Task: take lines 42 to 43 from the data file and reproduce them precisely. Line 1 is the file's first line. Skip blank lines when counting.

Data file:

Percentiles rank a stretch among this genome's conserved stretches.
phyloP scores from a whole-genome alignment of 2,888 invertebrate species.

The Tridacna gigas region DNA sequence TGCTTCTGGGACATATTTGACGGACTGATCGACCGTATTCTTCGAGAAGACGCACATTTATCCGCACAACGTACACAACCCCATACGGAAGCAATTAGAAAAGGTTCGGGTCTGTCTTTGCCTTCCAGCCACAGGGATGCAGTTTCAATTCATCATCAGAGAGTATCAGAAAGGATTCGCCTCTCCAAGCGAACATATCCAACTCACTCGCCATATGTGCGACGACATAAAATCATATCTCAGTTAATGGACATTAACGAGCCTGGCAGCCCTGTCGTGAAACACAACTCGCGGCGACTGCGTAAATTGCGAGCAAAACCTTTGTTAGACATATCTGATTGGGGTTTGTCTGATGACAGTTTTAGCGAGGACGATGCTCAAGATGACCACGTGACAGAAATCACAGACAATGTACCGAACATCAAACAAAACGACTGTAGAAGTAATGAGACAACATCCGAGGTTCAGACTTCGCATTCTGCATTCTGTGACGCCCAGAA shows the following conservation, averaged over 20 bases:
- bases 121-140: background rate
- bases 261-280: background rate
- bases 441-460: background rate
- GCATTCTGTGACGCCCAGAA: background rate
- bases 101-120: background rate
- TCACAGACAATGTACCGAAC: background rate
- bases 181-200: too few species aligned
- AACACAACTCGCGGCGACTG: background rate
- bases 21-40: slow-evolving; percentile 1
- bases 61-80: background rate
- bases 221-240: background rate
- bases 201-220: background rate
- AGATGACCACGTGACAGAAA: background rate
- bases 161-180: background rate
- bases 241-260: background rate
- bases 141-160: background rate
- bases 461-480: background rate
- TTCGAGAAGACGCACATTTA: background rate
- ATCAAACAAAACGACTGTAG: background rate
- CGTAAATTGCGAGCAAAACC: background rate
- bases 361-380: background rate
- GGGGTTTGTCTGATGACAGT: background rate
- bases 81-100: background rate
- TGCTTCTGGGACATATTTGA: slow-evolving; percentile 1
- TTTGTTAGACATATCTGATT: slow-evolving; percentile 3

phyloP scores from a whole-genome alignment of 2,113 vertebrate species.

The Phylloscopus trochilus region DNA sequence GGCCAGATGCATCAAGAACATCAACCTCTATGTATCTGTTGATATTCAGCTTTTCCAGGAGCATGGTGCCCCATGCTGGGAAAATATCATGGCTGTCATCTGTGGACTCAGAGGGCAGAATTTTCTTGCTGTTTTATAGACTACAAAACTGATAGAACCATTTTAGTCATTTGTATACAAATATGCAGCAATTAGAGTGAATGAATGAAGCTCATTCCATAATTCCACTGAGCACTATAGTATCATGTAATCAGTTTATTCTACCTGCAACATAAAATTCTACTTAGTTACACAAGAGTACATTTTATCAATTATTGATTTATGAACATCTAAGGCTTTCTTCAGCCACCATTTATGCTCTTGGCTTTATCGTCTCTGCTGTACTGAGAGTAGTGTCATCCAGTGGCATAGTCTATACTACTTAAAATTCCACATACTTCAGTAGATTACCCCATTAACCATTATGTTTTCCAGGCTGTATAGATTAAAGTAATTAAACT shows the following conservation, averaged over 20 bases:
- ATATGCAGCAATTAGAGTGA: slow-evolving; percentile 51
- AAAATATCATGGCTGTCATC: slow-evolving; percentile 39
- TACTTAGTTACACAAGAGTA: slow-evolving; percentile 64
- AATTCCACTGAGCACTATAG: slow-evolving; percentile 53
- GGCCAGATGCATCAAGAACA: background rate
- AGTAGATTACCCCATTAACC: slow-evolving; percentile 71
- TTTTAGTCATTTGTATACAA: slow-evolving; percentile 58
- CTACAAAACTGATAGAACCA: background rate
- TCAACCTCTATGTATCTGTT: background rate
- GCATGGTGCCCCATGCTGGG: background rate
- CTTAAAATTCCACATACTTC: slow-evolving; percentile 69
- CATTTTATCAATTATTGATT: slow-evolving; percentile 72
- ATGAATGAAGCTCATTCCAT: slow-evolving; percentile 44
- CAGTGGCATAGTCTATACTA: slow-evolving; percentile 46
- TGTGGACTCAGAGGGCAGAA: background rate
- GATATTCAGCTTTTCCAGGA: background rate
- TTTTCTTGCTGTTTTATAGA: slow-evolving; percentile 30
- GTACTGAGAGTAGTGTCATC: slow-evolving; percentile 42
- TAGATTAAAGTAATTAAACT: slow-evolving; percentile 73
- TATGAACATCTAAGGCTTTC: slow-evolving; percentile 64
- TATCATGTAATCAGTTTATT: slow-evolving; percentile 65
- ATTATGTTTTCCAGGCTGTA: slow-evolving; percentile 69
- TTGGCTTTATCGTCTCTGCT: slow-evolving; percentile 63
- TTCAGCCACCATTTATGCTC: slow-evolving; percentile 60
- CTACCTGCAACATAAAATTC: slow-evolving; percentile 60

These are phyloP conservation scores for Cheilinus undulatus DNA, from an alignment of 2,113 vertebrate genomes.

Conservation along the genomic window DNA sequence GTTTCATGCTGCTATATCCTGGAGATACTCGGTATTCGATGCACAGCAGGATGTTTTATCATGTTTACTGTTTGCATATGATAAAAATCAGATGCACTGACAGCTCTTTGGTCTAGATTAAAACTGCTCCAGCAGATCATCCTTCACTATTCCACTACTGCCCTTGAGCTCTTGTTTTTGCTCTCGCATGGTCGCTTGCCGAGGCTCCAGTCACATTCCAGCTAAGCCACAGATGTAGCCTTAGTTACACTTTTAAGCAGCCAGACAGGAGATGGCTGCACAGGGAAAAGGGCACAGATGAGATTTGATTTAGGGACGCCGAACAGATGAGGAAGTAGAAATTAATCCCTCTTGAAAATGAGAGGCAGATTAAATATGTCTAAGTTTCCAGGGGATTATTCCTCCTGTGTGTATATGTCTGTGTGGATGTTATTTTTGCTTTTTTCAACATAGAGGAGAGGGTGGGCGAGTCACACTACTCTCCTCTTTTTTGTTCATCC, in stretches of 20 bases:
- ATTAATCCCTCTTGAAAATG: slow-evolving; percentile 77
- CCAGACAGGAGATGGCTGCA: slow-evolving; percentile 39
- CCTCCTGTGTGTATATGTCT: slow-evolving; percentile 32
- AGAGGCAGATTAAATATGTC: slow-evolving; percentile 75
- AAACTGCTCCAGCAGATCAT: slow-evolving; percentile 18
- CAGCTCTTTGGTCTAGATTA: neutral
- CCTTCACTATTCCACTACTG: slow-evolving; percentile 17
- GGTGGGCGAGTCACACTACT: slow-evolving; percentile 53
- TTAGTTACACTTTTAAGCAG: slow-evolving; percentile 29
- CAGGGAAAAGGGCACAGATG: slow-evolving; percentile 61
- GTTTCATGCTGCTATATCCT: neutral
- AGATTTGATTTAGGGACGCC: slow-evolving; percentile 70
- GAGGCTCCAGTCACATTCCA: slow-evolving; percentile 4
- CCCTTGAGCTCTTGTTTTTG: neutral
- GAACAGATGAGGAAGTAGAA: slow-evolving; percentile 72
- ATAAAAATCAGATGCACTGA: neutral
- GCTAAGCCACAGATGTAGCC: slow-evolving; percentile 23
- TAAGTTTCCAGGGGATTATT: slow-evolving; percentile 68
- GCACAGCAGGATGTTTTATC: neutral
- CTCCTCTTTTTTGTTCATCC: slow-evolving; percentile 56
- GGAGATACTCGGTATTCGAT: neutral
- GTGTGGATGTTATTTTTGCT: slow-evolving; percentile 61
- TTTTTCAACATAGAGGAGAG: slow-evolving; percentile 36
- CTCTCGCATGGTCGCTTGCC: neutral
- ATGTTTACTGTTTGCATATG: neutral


- CATTTTATCAATTATTGATT: slow-evolving; percentile 72
- ATGAATGAAGCTCATTCCAT: slow-evolving; percentile 44